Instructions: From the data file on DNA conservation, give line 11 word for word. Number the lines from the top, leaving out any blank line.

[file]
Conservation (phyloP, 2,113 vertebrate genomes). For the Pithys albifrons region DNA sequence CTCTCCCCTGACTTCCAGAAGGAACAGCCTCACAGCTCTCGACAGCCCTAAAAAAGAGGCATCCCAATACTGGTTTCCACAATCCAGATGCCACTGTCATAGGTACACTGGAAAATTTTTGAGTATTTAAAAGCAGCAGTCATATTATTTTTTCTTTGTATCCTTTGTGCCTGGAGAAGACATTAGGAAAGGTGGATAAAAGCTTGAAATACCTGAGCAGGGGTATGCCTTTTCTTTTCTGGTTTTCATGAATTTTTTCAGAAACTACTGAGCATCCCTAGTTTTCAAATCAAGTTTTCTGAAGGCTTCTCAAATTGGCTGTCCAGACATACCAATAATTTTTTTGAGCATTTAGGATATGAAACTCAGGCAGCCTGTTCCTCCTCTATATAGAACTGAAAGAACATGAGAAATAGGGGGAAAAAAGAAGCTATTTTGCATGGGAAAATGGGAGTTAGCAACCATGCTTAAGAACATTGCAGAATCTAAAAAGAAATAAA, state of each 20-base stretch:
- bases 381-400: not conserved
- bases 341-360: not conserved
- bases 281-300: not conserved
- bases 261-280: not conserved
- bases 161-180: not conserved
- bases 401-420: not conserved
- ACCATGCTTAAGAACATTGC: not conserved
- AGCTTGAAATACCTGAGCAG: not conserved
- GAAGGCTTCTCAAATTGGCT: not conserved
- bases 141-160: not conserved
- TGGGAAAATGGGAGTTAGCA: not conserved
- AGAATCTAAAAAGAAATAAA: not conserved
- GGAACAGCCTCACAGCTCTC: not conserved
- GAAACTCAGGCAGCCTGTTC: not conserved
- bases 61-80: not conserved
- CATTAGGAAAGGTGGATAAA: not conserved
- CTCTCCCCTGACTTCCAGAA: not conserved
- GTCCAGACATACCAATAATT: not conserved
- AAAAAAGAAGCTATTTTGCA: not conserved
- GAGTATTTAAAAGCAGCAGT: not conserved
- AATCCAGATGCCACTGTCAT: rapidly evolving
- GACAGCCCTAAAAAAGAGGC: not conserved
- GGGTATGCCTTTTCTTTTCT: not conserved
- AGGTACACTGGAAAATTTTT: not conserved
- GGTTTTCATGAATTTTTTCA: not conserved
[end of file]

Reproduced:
- bases 141-160: not conserved